• Hitachi ID Privileged Access Manager Product Evaluation Guidelines9 Building the Lab EnvironmentPulling together the requirements from the preceding sections, a reasonable lab environment in which toevaluate a PAM system should include the following: 1. Two or three servers on which to install the PAM software. A reasonable configuration for each of these in a lab is: (a) Virtual hardware: 8GB RAM, single core CPU, 250GB disk. (b) Operating system: Windows 2008 32-bit (in most organizations it is reasonable to avoid 2008R2 as it requires a 64-bit virtual host). (c) Database server (installed on the same server as the application in the POC): SQL Server 2008 Standard. 2. A virtual machine to host a WAN emulator. (a) This is essential to test real-world, multi-site data replication. (b) WANem is a 32-bit Linux-based VM. 3. A virtual Active Directory domain controller (AD DC). (a) Should have at least 1000 users, several hundred groups, extensive group membership and an organizational hierarchy. This data will be used to test authentication, authorization policies and approval workflows. (b) Hitachi ID Systems can provide sample contents for an arbitrarily-sized AD environment in the form of LDIF files. 4. A target system simulator, so that auto-discovery, auto-classification and management of administrator and service account passwords on thousands of systems can be evaluated. (a) This has to be provided by each PAM vendor, since one or more simulated connectors are used to accomplish this and since connector architectures are unique to each product. (b) Hitachi ID Systems provides a simulator to every customer who wishes to use it. 5. A load balancer, capable of making web sessions “sticky” to a single server. A simple and free one, again for Linux VMs, is Pen: http://siag.nu/pen/ – definitely suitable for a POC, though production systems will likely demand more. 6. At least one real target system of each major type. Consider deploying the following (VMs are appro- priate in all cases): (a) A Windows Server 2003 target system. (b) A Windows Server 2008 target system. (c) A Linux server target system (RedHat, SuSe, Debian, Ubuntu, etc.). (d) A SQL Server where access to SA accounts will be controlled. (e) An Oracle Database where access to DBA accounts will be controlled. 7. Multiple workstation operating systems, both to test the PAM system’s ability to secure access to administrator and service accounts on laptops and as user interfaces to the system: (a) Windows XP. © 2011 Hitachi ID Systems, Inc.. All rights reserved. 15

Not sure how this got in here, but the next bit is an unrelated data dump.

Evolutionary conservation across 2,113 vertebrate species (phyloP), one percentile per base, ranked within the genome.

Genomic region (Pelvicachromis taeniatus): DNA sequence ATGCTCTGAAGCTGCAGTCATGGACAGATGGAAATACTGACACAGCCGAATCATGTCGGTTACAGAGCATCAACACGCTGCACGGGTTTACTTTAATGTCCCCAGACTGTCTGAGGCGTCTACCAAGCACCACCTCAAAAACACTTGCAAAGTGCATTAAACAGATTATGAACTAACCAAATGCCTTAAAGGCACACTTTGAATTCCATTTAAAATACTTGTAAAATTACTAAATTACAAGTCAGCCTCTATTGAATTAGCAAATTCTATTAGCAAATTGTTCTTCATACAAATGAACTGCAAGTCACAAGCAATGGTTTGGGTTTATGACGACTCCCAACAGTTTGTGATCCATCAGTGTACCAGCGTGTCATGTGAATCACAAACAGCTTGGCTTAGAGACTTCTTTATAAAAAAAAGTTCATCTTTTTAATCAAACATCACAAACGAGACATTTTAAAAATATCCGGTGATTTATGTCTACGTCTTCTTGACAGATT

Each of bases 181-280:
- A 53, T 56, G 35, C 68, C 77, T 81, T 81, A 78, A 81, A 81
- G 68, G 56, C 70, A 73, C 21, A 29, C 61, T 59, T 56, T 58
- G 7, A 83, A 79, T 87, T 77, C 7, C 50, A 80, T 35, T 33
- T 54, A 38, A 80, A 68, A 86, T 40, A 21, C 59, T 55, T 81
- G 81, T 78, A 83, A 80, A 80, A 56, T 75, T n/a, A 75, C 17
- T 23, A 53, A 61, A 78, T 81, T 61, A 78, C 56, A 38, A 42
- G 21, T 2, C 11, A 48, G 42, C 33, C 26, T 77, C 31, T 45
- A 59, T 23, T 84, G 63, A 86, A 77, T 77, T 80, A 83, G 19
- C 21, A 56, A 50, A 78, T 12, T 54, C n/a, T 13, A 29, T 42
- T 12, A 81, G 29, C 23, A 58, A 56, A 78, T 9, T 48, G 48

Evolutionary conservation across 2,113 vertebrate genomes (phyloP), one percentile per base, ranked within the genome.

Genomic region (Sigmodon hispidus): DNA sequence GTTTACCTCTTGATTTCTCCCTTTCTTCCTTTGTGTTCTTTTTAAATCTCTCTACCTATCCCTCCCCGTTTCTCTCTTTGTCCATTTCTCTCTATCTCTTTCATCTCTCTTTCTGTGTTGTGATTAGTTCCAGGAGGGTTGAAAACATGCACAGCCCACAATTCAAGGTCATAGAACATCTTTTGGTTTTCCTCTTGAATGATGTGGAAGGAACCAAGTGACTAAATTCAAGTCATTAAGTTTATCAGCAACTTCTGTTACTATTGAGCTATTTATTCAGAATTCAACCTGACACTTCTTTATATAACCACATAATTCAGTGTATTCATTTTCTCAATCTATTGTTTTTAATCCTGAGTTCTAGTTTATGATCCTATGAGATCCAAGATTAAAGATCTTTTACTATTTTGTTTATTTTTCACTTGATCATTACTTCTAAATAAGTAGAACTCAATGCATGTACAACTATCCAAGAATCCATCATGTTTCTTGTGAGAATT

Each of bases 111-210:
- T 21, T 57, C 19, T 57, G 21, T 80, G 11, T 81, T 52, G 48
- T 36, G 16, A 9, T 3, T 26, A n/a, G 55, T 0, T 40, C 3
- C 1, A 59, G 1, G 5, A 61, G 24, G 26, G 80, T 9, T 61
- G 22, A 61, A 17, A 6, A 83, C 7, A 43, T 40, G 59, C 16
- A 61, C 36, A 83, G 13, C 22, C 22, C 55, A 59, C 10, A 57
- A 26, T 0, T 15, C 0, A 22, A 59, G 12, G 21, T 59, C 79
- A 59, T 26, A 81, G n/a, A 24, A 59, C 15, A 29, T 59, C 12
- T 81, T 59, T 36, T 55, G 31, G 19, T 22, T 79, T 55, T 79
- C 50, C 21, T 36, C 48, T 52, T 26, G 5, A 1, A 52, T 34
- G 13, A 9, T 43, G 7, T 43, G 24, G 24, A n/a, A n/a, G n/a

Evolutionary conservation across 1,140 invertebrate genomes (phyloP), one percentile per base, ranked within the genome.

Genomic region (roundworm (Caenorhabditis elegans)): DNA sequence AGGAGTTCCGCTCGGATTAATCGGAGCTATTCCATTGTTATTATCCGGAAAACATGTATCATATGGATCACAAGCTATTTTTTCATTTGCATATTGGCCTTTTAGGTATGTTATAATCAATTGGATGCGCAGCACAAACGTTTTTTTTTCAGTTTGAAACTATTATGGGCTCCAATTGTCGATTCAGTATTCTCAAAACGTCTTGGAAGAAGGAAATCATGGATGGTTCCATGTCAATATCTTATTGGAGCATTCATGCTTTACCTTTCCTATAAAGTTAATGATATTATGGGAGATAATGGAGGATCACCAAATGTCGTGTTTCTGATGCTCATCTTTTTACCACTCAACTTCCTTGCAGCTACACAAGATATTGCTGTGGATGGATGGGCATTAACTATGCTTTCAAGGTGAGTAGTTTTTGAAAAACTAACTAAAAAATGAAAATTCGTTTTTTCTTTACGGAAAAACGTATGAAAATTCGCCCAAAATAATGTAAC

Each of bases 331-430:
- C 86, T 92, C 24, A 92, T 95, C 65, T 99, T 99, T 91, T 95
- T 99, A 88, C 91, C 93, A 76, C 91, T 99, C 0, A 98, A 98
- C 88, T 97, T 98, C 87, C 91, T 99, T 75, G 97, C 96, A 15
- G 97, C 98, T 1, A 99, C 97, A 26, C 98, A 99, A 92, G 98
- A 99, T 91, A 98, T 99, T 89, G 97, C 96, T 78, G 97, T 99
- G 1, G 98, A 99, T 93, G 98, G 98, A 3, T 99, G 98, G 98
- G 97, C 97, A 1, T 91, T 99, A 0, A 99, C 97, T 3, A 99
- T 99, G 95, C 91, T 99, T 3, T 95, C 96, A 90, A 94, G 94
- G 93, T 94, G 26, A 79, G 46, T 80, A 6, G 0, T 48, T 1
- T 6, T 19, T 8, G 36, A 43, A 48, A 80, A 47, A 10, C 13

• Hitachi ID Privileged Access Manager Product Evaluation Guidelines (b) Windows 7. (c) Others as required.In practice, all of the above can be provisioned as virtual machines on two or three large virtual hosts –quad-core CPUs, 24GB RAM, 1TB RAID disk with ESXi, Xen or similar. It can all be provisioned on a cloudIaaS vendor such as Amazon EC2 as well.The lab environment should be able to connect to the public Internet. This will support: 1. Remote assistance by the PAM vendor. 2. Sending e-mails to mobile phones through public e-mail-to-SMS gateways, for two factor authentica- tion (AD password plus SMS random PIN).The lab environment may include an e-mail service, to test workflow use of e-mails. A simple mail servicesuch as Postfix (http://postfix.org) is appropriate as it is much easier to setup than Exchange. Alternately,the PAM system can simply drop e-mail messages on its filesystem.The lab environment may include an incident management system (BMC Remedy, HP ServiceDesk, etc.).This is used to test its ability to create, update and close incidents and also to verify that ticket numbersentered by IT staff are valid, open, etc.The lab environment may include a security incident and event management system (SIEM), or just aLinux server with a networked SYSLOG service, to test log aggregation from the PAM system to a centralmonitoring solution. © 2011 Hitachi ID Systems, Inc.. All rights reserved. 16